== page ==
This article was previously published under Q119506
Retired KB Content Disclaimer
This article was written about products for which Microsoft no longer offers support. Therefore, this article is offered "as is" and will no longer be updated.
A BREAK signal is a communications signal that allows two communicationsdevices to transmit a "break" in the transmission line. This articlediscusses how a communications program implemented using the MicrosoftWindows Communications API (Comm API) can send a BREAK signal.
Despite its name, a BREAK signal may be employed to convey just about anyspecial condition as long as the sender and the receiver know the semanticsof the signal. A BREAK signal, sometimes mistakenly referred to as a BREAKcharacter, is any SPACE condition on the communication line that lastslonger than a character and its framing bits.
Comm API contains two functions, SetCommBreak() and ClearCommBreak(), toassist in sending a BREAK signal. Merely calling these two functions insequence will not cause a BREAK signal to be sent. Use one of the twomethods described below to transmit the BREAK signal:
The International Consultative Committee for Telephone and Telegraph(CCITT) modem recommendations require a break signal to be at least "2m+3"bits long, where "m" is the nominal number of bit times in an asynchronouscharacter, usually 10; this means that the minimum break time is 23 bits,with no maximum specified. Usually, much more than the minimum is sent,such as 100 or 200 milliseconds (that is, hundreds of bit times at highdata rates). The timer resolution in a PC is sufficient for sending such"long" BREAK signals, but not sufficient to send exactly 23 bit times.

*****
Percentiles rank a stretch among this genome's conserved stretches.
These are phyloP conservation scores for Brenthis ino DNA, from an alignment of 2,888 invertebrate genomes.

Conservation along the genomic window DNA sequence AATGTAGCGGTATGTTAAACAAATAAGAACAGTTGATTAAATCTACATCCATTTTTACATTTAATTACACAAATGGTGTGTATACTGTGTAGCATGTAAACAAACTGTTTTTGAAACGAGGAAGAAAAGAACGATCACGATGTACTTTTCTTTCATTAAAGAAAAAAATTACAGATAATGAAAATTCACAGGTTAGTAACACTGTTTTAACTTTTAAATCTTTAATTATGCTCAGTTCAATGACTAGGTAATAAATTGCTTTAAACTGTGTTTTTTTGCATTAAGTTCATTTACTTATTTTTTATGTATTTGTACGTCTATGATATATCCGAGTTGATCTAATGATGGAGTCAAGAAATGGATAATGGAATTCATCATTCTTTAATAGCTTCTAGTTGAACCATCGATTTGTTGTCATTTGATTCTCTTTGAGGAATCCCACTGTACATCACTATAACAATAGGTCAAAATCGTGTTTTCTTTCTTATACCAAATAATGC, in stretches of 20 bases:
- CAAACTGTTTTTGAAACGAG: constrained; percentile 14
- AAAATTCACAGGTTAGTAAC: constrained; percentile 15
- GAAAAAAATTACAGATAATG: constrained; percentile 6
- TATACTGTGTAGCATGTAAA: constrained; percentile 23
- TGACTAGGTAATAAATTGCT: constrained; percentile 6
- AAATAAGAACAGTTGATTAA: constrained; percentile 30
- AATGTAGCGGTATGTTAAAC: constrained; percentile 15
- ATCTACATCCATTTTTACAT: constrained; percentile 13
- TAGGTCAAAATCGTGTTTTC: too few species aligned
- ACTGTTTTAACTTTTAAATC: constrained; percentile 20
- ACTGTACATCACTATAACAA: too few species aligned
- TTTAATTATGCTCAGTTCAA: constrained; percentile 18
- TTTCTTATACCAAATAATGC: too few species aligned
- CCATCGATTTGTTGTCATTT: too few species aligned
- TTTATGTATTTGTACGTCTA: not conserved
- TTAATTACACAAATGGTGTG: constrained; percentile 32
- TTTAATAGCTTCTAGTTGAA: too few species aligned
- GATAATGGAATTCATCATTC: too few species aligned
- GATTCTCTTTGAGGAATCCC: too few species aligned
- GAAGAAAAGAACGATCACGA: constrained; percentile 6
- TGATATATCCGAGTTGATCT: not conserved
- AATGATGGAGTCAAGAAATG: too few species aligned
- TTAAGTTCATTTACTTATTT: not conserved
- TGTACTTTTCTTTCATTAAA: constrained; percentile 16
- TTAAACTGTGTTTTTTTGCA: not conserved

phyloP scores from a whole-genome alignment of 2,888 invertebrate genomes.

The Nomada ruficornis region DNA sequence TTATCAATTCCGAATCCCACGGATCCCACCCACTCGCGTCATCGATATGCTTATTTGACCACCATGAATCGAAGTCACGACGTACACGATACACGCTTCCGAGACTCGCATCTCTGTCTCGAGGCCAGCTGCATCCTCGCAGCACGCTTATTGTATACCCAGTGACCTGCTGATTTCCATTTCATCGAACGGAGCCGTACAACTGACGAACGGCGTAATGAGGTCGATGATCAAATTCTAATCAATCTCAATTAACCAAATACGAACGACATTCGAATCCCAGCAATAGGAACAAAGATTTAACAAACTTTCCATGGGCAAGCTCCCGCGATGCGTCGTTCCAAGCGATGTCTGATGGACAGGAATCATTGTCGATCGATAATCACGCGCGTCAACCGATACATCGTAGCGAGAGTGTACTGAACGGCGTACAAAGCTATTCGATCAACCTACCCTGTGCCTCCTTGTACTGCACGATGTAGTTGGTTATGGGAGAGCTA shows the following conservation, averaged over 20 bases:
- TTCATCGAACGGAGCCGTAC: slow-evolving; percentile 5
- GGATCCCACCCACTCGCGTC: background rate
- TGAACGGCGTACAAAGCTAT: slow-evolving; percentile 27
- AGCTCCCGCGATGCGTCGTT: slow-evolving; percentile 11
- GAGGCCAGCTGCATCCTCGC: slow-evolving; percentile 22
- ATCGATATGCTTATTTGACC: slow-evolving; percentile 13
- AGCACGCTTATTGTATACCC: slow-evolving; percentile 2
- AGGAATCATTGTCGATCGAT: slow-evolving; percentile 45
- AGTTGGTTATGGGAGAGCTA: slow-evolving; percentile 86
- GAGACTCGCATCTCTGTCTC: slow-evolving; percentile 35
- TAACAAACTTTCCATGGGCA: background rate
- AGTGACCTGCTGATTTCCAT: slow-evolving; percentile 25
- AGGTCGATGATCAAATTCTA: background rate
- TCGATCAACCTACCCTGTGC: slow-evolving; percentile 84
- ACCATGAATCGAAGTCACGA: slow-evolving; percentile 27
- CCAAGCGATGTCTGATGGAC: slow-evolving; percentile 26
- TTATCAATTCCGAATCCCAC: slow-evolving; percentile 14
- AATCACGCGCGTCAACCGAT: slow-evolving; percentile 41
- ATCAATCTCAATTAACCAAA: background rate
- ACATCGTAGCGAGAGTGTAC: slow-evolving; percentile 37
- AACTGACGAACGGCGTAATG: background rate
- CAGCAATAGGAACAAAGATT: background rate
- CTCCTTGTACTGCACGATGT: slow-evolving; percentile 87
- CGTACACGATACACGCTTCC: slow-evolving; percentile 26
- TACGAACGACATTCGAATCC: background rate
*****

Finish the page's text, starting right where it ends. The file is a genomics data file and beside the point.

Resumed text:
An application can call SetCommBreak() to initiate the BREAK signal. UseSetTimer() to set a timer and wait for the recommended duration, and thencall ClearCommBreak() to terminate the BREAK signal.
NOTE: If an application sends some data and subsequently callsSetCommBreak() before that data has had a chance to make its way throughthe transmit first in, first out algorithm (FIFO), the data will actuallybe overwritten by the SetCommBreak() and not get onto the line. To preventsuch corruption, it is recommended that you pause for a while before theSetCommBreak().
An alternative means of sending a BREAK signal of shorter duration is totemporarily change the data rate in the UART to half or 1/4 of the actualline speed and then send a single NULL byte. This is more precise thanusing SetCommBreak() and ClearCommBreak(), but it has the disadvantage ofcorrupting received data during the time the BREAK signal is being sent(because the received data rate is wrong during that time). An applicationcan change the date rate in the UART with a call to SetCommState(). The DCBstructure passed to SetCommState() specifies the new data rate.
For more information on the BREAK signal and the SPACE character, pleaserefer to "C Programmer's Guide to Serial Communications," second edition,by Joe Campbell, published by SAMS Publishing.